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The VA has added clarification regarding obesity and nutrition as factors for getting service connection

We have news about obesity and nutrition as contributing factors to getting service connection for your VA disability benefit claim! In case you missed it, the VA has made a handful of different updates lately (see more on GERD here, gastrointestinal conditions here, and IBS here). Some new criteria have been added for evaluating Veterans' conditions, and those seeking service connection will want to read up on the updated terminology for obesity and nutrition.

Here's everything you should know about the VA's recent updates regarding obesity and nutrition:

What updates has the VA made regarding obesity and nutrition?

In this latest update, the VA has outlined a few different terms that now apply when evaluating conditions. Regarding weight loss and nutrition, Veterans will be evaluated on the following criteria:

  • Weight loss related terms

  • Substantial weight loss: An involuntary loss greater than 20% of an individual's baseline weight sustained for three months with diminished quality of self-care or work tasks.

  • Minor weight loss: Involuntary weight loss between 10% and 20% of an individual's baseline weight sustained for three months with gastrointestinal-related symptoms, involving diminished quality of self-care or work tasks, or decreased food intake.

  • Inability to gain weight: substantial weight loss with the inability to regain it despite following appropriate therapy.

  • Baseline weight

  • This refers to the Veteran's clinically documented average weight for the two years preceding the onset of their illness – or at their most recent discharge physical appointment (only if relevant). If neither of these weights is available or currently relevant, then use ideal body weight as determined by either the Hamwi formula or Body Mass Index tables, whichever is most favorable to the veteran.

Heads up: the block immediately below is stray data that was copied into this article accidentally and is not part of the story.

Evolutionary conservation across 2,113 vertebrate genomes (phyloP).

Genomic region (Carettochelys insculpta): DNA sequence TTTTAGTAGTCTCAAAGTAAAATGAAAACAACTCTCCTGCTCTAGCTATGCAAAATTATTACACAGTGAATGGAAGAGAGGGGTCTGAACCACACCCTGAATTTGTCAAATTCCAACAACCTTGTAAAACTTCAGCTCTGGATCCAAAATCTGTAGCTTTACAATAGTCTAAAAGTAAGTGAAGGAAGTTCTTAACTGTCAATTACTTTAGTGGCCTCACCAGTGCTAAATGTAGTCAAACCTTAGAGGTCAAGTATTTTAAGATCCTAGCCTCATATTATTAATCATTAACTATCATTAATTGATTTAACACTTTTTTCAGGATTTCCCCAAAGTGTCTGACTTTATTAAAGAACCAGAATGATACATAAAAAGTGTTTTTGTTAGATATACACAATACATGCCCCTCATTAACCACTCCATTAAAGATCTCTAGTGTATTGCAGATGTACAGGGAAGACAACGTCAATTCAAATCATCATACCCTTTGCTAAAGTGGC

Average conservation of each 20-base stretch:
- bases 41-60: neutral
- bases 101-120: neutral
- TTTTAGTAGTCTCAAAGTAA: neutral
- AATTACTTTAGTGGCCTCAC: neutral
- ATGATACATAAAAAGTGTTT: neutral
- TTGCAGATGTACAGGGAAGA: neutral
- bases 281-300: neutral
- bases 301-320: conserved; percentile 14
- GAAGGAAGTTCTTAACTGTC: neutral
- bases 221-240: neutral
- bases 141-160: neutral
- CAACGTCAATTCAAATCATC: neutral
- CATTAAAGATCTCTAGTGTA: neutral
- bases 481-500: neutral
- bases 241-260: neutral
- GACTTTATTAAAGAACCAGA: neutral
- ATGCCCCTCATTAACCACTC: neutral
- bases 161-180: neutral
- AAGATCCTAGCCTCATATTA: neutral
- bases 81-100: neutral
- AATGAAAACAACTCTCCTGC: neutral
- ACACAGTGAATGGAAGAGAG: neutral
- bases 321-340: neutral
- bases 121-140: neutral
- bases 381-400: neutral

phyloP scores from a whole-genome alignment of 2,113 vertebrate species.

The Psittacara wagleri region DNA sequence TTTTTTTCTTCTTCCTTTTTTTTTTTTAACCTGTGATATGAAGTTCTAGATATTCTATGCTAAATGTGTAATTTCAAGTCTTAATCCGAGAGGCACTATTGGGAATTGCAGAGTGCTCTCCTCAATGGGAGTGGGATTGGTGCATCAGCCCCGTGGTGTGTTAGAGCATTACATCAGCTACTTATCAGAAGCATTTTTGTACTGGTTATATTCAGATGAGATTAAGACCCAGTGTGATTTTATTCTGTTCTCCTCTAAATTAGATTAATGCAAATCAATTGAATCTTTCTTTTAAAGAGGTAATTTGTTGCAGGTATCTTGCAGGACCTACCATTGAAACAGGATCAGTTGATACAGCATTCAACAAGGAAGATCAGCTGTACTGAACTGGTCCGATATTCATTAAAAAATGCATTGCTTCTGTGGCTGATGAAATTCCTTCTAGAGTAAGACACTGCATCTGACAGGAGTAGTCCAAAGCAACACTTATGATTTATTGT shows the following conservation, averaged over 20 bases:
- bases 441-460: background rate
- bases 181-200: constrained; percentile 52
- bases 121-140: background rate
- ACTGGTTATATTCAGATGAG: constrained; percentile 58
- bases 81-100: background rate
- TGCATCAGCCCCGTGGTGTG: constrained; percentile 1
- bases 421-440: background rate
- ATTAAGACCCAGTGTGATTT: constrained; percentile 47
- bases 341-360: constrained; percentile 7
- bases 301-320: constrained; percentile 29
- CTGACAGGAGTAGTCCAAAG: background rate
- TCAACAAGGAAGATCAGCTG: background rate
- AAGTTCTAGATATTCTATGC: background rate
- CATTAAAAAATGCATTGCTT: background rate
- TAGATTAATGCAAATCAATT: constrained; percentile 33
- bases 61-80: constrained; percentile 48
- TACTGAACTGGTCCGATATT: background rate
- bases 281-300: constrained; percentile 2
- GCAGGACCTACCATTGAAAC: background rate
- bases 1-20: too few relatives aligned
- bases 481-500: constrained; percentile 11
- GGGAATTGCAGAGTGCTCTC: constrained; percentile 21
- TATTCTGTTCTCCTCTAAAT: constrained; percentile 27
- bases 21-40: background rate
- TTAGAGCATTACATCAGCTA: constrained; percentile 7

• Undernutrition

  • This term means a deficiency due to a lack of one or multiple essential nutrients. It can also include the body's inability to absorb, use, or retain nutrients. When this happens, the body fails to maintain normal functions and healthy tissues. Symptoms of undernutrition include loss of subcutaneous tissue, edema, peripheral neuropathy, muscle wasting, weakness, abdominal distention, ascites, and Body Mass Index below normal range.

VA definitions regarding obesity and nutrition to be familiar with

The following definitions are used under a handful of different diagnostic codes.

  • Therapeutic diet: A meal plan that controls the intake of certain foods or nutrients and is part of the treatment of a medical condition and is normally prescribed by a physician and planned by a dietician. There are different types of these diets, determined by:

  • Prescribed dietary modification

  • Dietary intervention, or

  • Dietary restriction

So what does dietary modification really mean? Well, these diets are simply modifications of regular diets, paying close attention to what the Veteran needs for their individual nutrition. The VA uses these under specific diagnostic codes, depending on the clinical needs at hand. For example, a Veteran with an impaired ability to swallow may begin a therapeutic diet to suit their needs during treatment. Keeping a journal of your health history can massively benefit your claim.

Inspiration for getting on a healthy routine

Looking to reimagine your diet or get on a healthy routine? Check out our library below for some inspo. But remember, always consult your doctor before beginning a new diet or exercise plan.

Make filing your VA disability benefits claim simple and easy

Filing a VA disability benefits claim on your own can be both confusing and time consuming. We're here to make the process a smooth one – saving you from lost time, extra costs, and frustration. Contact us today for a chart review, Nexus Letter, DBQ, or another one of our services (see the full list of what we can help you with here).

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